The Charlotte News

Saturday, October 12, 1940



Site Ed. Note: Hugh S. Johnson's column of this date, which Cash dismisses as bombast below in "Deep End", reads in part as follows: "What American interests are threatened [in Asia]? Principally some Standard Oil Properties and, so far as China is concerned, not $200,000,000 altogether--that plus an insignificant annual trade total. Our principal trade is with Japan. Such a war would cost us that and uncounted billions more, and get us nothing. Our flag is in the Philippines--with our promise to the Filipinos, made their request, to withdraw it. Our interests there are almost negligible. The argument of our dependence on Indo-China and Malaysia for rubber and tin is a light makeweight for war, recently greatly discounted or completely exploded.

"Why then are we being shoved by the President to the edge of war on the edge of an election, without the will of the people or Congress, and with no more reason than has been stated here, largely on the support of a few cocky professional admirals and fewer amateur military kibitzers and columnar strategists?

"It is hard to answer--'To insure Mr. Roosevelt's election by creating war hysteria.' Such tactics seem too cold-blooded, inhuman and despicable, but as the President, himself, is so fond of saying: 'Res ipsa loquitur'--the thing speaks for itself.

"Of course, other reasons are advanced. Our great naval strategist, Walter Lippman, calls what is going on the battle of oceans. Mr. Winston Churchill seems to assume a British-American naval alliance already in being. Several others of like mind say it is up to us to destroy the Japanese navy before it can grow further or receive aid from any other navy.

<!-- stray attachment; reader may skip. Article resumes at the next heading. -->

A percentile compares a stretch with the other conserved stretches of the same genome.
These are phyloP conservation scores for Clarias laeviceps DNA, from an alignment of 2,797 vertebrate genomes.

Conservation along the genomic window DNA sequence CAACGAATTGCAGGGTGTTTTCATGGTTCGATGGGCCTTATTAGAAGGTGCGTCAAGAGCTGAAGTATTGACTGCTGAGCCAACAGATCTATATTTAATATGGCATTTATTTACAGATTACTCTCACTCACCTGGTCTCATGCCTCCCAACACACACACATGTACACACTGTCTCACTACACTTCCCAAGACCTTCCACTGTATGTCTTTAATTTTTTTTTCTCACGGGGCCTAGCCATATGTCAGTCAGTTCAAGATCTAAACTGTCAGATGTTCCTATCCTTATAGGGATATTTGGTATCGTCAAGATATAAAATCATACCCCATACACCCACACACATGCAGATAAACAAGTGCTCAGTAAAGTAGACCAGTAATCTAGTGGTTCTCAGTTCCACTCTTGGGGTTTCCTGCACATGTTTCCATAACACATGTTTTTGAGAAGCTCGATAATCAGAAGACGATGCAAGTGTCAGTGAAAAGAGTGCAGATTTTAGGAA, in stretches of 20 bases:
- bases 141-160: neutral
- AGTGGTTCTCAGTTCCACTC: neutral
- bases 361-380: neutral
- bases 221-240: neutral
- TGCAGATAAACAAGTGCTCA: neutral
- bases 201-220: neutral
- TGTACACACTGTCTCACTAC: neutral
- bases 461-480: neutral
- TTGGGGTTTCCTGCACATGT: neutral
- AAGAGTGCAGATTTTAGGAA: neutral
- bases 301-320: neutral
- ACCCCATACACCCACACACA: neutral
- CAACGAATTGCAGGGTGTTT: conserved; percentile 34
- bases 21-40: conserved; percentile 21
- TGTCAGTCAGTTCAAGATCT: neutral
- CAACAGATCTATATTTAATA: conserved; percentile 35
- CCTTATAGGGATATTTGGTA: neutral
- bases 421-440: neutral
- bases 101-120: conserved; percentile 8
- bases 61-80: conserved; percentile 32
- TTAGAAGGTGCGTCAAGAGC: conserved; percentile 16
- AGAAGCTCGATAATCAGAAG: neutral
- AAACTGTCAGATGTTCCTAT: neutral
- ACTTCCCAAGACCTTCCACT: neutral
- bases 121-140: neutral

Ah, such perspicacity the General had.

Large Order

Mr. Willkie Enters on a Very Heavy Commitment

Last night at Boston Wendell Willkie said that the next Administration--

"... must bear the awful responsibility of keeping us at peace. We can have peace, but we must know how to preserve it to begin with. We shall not undertake to fight anybody's wars: our boys shall stay out of European wars."

A moment after he said in another connection:

"May I say I do not live in a make-believe world?"

But it is far from certain. He says positively that we can have peace, if the President knows how. He makes it quite clear that he knows how. If he does, he owes it to the country to tell us the secret at once.

The sober fact is that we cannot have peace merely by willing it, and that nobody knows the secret of guaranteeing it. That depends on the dictators...